Princess Una lives near Goldstone woods. When she comes of age suitors begin arriving. Una wants a romantic suitor and when Prince Aethelbald of Farthestshore arrives he is anything but romantic; despite the fact that he claims to love Una. A variety of suitors parades through Una’s life, each more dreadful than the last. That’s when Una gives her heart to a different type of Prince. Una’s worries over marrying are suddenly overshadowed when their kingdom is attacked by a fierce dragon. Una is the only one the dragon wants kept alive. Why is Una kept alive? Will the Prince to whom she gave her heart save her? Which Prince of all her suitors, if any, will rescue her?
There were a couple things I liked about this book. The idea behind how dragons are created was unique and interesting. Prince Aethelbald and the realm of fairy were mysterious and intriguing. I really wanted to learn more about both Aethelbald and fairy. Unfortunately you don’t really get to learn a whole bunch more about those things in this book.
There was a lot I didn’t like all that much about this book. The world itself was not well built and was a bit confusing setting wise. For example everything is set up like medieval times with princesses and kings, nothing is modern. Then at one point Una is running around in jeans…it just seemed odd. Una herself switches between using very princess-like stilted language and then suddenly is thinking/talking in modern slang. I just thought that the setting and speech were very inconsistent and I had trouble forming an image of what the world was actually like
The writing style itself is pretty easy to read and well-done; if you can ignore the inconsistency in speech patterns and stuff you should be okay. The characterizations are also okay but a bit weak. Aethelbald is by far the best character in the story and he isn’t in the story all that much, you also really never get to learn what drives him.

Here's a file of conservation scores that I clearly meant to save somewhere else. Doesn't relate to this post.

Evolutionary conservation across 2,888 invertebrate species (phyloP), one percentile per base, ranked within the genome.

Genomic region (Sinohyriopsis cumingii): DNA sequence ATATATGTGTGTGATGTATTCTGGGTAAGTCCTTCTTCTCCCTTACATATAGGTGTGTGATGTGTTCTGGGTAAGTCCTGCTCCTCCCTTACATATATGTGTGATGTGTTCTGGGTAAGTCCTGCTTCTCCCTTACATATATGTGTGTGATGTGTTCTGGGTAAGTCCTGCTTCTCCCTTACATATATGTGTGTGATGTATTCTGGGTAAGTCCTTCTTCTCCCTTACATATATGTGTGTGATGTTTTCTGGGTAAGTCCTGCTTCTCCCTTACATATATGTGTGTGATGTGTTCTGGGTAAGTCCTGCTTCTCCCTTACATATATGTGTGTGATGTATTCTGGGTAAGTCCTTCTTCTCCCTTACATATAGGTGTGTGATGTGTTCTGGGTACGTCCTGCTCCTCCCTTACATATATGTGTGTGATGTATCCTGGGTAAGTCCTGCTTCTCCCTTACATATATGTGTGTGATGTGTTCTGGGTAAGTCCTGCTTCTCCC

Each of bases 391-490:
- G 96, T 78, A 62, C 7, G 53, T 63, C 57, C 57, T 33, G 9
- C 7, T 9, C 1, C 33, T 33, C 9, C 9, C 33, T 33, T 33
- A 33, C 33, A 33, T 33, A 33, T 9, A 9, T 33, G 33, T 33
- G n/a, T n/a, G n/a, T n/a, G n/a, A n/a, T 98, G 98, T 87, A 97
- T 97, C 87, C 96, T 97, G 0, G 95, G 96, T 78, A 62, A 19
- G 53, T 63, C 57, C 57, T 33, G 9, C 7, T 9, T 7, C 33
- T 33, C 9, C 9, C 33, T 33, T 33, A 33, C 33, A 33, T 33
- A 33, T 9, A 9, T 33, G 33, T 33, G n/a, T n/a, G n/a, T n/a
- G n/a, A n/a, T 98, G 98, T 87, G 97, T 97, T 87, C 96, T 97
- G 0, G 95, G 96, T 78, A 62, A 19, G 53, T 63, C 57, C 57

It takes a long time to set up the story. Over half the book deals with Una lurking around the castle lamenting her choice of suitors. The good part, when the Dragon King enters the scene, doesn’t happen until the second half of the book. So while the first half of the book is pretty boring, the second half felt too rushed.
Una herself is not an admirable heroine. She spends all her time mooning over the perfect romantic man and can’t seem bothered to take any action to make anything happen in her life. The whole book she is a victim. Never once does she help herself or rescue herself. Even when she is fleeing the castle she tries to depend on former suitors to guide her path. I didn’t enjoy her as a character at all and most of the time was just sick of listening to her whining and pleading.
The book is summed up nicely and ties up all the loose ends of the story. If this book had’t been part of the Tales of Goldstone Wood I would think it was a stand alone. This is very much a romantic fantasy; but by romance I mean the strictly non-sexual kind. This book contains some violence but other than that it is very PG. If you are into princess/dragon/romance type of fantasy you might enjoy this story. The book didn’t offend me, but I didn’t think it was all that great either. There were just too many inconsistencies. Overall it was okay. I probably won’t bepicking up anymore of Stengl’s books though.